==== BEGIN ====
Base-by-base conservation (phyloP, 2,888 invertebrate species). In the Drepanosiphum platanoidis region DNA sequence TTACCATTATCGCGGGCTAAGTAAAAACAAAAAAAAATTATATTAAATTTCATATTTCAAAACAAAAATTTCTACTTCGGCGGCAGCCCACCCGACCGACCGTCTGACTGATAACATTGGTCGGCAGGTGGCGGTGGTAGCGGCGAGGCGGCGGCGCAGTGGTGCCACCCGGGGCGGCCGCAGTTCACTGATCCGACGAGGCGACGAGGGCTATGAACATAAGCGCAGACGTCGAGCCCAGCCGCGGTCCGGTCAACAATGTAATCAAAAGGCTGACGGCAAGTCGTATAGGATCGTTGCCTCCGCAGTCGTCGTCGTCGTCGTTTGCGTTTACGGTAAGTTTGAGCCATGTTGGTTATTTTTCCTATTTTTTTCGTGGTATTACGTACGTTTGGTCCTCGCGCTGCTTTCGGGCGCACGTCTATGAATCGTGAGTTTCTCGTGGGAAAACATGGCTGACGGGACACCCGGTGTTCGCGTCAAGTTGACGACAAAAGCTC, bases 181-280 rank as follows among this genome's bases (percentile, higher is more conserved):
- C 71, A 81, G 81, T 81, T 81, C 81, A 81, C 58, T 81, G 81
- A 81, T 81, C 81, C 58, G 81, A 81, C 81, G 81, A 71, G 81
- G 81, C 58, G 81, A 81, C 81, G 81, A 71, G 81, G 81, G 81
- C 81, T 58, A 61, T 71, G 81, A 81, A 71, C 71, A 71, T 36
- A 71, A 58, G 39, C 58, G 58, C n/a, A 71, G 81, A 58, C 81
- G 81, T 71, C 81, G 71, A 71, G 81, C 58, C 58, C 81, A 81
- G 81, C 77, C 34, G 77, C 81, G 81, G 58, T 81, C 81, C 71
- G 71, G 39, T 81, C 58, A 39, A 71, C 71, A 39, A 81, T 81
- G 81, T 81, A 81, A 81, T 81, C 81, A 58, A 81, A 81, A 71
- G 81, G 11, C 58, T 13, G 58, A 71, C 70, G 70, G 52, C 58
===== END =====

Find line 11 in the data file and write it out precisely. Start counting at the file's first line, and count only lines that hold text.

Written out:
- G 81, G 11, C 58, T 13, G 58, A 71, C 70, G 70, G 52, C 58